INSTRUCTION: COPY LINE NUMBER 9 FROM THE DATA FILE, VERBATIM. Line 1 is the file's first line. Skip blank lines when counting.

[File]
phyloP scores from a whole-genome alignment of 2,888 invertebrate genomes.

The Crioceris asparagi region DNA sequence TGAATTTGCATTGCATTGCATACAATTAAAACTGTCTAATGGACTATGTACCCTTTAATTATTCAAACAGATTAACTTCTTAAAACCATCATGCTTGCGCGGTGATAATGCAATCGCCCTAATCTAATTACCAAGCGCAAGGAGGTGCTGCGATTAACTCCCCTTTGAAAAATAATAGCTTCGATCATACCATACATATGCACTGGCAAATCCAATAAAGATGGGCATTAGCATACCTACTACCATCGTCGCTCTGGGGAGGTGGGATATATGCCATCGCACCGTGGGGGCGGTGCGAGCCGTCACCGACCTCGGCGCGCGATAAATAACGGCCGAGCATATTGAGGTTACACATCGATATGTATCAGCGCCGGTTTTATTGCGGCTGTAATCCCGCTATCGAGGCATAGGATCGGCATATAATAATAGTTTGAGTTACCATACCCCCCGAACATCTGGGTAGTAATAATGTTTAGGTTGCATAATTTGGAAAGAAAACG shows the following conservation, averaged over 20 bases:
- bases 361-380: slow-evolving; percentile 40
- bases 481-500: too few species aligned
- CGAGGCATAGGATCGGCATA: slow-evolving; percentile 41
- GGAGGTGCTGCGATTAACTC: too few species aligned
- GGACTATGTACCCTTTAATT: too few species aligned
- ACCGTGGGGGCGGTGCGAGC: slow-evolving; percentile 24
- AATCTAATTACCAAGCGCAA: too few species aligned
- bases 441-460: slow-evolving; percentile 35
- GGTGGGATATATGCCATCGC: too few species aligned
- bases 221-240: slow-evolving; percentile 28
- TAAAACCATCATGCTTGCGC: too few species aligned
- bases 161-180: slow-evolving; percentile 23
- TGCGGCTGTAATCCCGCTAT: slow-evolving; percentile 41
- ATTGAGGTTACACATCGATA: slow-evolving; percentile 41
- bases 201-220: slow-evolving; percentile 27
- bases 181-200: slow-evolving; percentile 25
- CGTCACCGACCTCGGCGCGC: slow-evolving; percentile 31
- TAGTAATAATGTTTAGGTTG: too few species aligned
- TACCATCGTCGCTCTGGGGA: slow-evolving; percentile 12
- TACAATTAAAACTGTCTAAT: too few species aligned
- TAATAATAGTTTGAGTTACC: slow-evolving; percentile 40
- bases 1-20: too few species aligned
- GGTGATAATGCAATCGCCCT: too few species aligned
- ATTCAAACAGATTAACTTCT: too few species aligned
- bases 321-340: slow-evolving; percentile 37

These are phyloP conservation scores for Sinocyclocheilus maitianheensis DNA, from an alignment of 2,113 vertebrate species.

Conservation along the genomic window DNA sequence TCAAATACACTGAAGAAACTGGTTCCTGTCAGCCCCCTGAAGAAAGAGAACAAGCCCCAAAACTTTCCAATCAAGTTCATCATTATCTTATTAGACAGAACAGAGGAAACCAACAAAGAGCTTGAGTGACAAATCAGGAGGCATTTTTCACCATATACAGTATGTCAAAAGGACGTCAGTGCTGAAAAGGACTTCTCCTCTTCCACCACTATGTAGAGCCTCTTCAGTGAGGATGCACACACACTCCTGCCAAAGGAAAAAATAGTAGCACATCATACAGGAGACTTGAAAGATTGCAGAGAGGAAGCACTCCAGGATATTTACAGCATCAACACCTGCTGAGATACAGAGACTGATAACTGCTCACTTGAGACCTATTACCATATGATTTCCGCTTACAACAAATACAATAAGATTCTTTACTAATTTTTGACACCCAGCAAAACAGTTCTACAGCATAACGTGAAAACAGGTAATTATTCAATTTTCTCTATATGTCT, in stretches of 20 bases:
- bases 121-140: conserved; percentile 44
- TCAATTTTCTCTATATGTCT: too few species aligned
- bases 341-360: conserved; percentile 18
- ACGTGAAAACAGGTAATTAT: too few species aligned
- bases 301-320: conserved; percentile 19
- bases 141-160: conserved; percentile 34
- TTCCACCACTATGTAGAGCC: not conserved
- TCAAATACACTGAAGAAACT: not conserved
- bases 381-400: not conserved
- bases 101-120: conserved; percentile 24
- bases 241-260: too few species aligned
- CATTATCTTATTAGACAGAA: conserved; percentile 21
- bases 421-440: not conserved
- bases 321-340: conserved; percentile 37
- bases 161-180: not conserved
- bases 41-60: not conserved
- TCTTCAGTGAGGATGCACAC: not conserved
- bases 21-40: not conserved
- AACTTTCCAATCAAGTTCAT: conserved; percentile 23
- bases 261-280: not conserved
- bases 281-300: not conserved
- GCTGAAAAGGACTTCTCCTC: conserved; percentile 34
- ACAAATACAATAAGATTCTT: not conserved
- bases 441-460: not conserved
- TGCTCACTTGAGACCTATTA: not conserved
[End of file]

- AATCTAATTACCAAGCGCAA: too few species aligned